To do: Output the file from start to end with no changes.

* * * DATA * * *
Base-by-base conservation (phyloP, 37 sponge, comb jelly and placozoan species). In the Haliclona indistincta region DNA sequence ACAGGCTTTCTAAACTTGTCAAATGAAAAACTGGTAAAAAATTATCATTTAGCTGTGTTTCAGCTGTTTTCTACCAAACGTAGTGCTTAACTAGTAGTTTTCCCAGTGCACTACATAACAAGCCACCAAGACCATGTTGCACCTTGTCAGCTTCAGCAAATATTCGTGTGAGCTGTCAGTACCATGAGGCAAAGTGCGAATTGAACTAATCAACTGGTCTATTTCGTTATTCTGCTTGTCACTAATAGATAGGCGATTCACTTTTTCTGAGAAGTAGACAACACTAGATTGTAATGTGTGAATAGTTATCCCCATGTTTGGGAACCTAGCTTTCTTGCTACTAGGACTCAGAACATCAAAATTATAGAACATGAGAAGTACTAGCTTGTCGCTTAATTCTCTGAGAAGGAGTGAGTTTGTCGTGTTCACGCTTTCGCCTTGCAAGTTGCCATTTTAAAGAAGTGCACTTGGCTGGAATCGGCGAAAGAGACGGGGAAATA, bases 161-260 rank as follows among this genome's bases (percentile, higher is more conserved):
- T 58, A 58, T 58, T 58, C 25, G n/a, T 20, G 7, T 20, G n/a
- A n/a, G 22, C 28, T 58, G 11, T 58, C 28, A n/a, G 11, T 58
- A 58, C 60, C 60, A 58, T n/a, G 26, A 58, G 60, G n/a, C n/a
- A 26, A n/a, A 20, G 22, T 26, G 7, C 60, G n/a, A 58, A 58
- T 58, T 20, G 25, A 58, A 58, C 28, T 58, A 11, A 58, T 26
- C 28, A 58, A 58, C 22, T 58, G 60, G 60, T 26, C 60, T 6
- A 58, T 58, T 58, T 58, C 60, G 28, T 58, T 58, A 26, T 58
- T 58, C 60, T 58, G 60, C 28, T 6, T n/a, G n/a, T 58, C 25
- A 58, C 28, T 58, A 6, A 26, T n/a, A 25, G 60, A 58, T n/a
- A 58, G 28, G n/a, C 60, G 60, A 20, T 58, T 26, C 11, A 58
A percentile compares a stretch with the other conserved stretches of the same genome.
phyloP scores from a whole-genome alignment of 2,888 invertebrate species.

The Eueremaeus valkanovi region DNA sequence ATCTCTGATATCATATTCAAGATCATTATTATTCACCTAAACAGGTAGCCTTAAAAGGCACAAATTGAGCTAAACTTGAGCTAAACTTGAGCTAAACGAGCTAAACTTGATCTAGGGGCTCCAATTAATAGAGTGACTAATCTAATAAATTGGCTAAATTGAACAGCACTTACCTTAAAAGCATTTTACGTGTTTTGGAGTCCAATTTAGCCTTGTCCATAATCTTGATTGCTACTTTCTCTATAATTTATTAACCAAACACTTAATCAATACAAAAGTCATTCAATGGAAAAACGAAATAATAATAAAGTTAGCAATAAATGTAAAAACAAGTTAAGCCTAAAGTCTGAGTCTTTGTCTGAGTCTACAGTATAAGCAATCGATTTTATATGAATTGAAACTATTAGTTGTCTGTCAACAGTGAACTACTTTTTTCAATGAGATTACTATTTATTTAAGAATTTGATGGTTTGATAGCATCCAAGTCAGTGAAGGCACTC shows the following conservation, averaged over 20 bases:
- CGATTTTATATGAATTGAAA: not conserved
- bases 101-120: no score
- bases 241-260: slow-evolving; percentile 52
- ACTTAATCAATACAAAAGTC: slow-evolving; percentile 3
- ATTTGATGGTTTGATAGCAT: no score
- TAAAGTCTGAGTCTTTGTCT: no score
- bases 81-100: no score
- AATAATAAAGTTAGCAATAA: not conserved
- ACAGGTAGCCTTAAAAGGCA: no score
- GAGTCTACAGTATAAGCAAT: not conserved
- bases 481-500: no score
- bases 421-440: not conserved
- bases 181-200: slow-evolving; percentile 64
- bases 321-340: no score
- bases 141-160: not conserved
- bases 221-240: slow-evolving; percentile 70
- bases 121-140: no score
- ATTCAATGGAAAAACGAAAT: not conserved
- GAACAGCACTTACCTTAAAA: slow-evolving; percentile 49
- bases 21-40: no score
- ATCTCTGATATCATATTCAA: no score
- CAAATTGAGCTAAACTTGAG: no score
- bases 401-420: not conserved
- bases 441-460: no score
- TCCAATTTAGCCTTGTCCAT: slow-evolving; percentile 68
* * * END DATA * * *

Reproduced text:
Base-by-base conservation (phyloP, 37 sponge, comb jelly and placozoan species). In the Haliclona indistincta region DNA sequence ACAGGCTTTCTAAACTTGTCAAATGAAAAACTGGTAAAAAATTATCATTTAGCTGTGTTTCAGCTGTTTTCTACCAAACGTAGTGCTTAACTAGTAGTTTTCCCAGTGCACTACATAACAAGCCACCAAGACCATGTTGCACCTTGTCAGCTTCAGCAAATATTCGTGTGAGCTGTCAGTACCATGAGGCAAAGTGCGAATTGAACTAATCAACTGGTCTATTTCGTTATTCTGCTTGTCACTAATAGATAGGCGATTCACTTTTTCTGAGAAGTAGACAACACTAGATTGTAATGTGTGAATAGTTATCCCCATGTTTGGGAACCTAGCTTTCTTGCTACTAGGACTCAGAACATCAAAATTATAGAACATGAGAAGTACTAGCTTGTCGCTTAATTCTCTGAGAAGGAGTGAGTTTGTCGTGTTCACGCTTTCGCCTTGCAAGTTGCCATTTTAAAGAAGTGCACTTGGCTGGAATCGGCGAAAGAGACGGGGAAATA, bases 161-260 rank as follows among this genome's bases (percentile, higher is more conserved):
- T 58, A 58, T 58, T 58, C 25, G n/a, T 20, G 7, T 20, G n/a
- A n/a, G 22, C 28, T 58, G 11, T 58, C 28, A n/a, G 11, T 58
- A 58, C 60, C 60, A 58, T n/a, G 26, A 58, G 60, G n/a, C n/a
- A 26, A n/a, A 20, G 22, T 26, G 7, C 60, G n/a, A 58, A 58
- T 58, T 20, G 25, A 58, A 58, C 28, T 58, A 11, A 58, T 26
- C 28, A 58, A 58, C 22, T 58, G 60, G 60, T 26, C 60, T 6
- A 58, T 58, T 58, T 58, C 60, G 28, T 58, T 58, A 26, T 58
- T 58, C 60, T 58, G 60, C 28, T 6, T n/a, G n/a, T 58, C 25
- A 58, C 28, T 58, A 6, A 26, T n/a, A 25, G 60, A 58, T n/a
- A 58, G 28, G n/a, C 60, G 60, A 20, T 58, T 26, C 11, A 58
A percentile compares a stretch with the other conserved stretches of the same genome.
phyloP scores from a whole-genome alignment of 2,888 invertebrate species.

The Eueremaeus valkanovi region DNA sequence ATCTCTGATATCATATTCAAGATCATTATTATTCACCTAAACAGGTAGCCTTAAAAGGCACAAATTGAGCTAAACTTGAGCTAAACTTGAGCTAAACGAGCTAAACTTGATCTAGGGGCTCCAATTAATAGAGTGACTAATCTAATAAATTGGCTAAATTGAACAGCACTTACCTTAAAAGCATTTTACGTGTTTTGGAGTCCAATTTAGCCTTGTCCATAATCTTGATTGCTACTTTCTCTATAATTTATTAACCAAACACTTAATCAATACAAAAGTCATTCAATGGAAAAACGAAATAATAATAAAGTTAGCAATAAATGTAAAAACAAGTTAAGCCTAAAGTCTGAGTCTTTGTCTGAGTCTACAGTATAAGCAATCGATTTTATATGAATTGAAACTATTAGTTGTCTGTCAACAGTGAACTACTTTTTTCAATGAGATTACTATTTATTTAAGAATTTGATGGTTTGATAGCATCCAAGTCAGTGAAGGCACTC shows the following conservation, averaged over 20 bases:
- CGATTTTATATGAATTGAAA: not conserved
- bases 101-120: no score
- bases 241-260: slow-evolving; percentile 52
- ACTTAATCAATACAAAAGTC: slow-evolving; percentile 3
- ATTTGATGGTTTGATAGCAT: no score
- TAAAGTCTGAGTCTTTGTCT: no score
- bases 81-100: no score
- AATAATAAAGTTAGCAATAA: not conserved
- ACAGGTAGCCTTAAAAGGCA: no score
- GAGTCTACAGTATAAGCAAT: not conserved
- bases 481-500: no score
- bases 421-440: not conserved
- bases 181-200: slow-evolving; percentile 64
- bases 321-340: no score
- bases 141-160: not conserved
- bases 221-240: slow-evolving; percentile 70
- bases 121-140: no score
- ATTCAATGGAAAAACGAAAT: not conserved
- GAACAGCACTTACCTTAAAA: slow-evolving; percentile 49
- bases 21-40: no score
- ATCTCTGATATCATATTCAA: no score
- CAAATTGAGCTAAACTTGAG: no score
- bases 401-420: not conserved
- bases 441-460: no score
- TCCAATTTAGCCTTGTCCAT: slow-evolving; percentile 68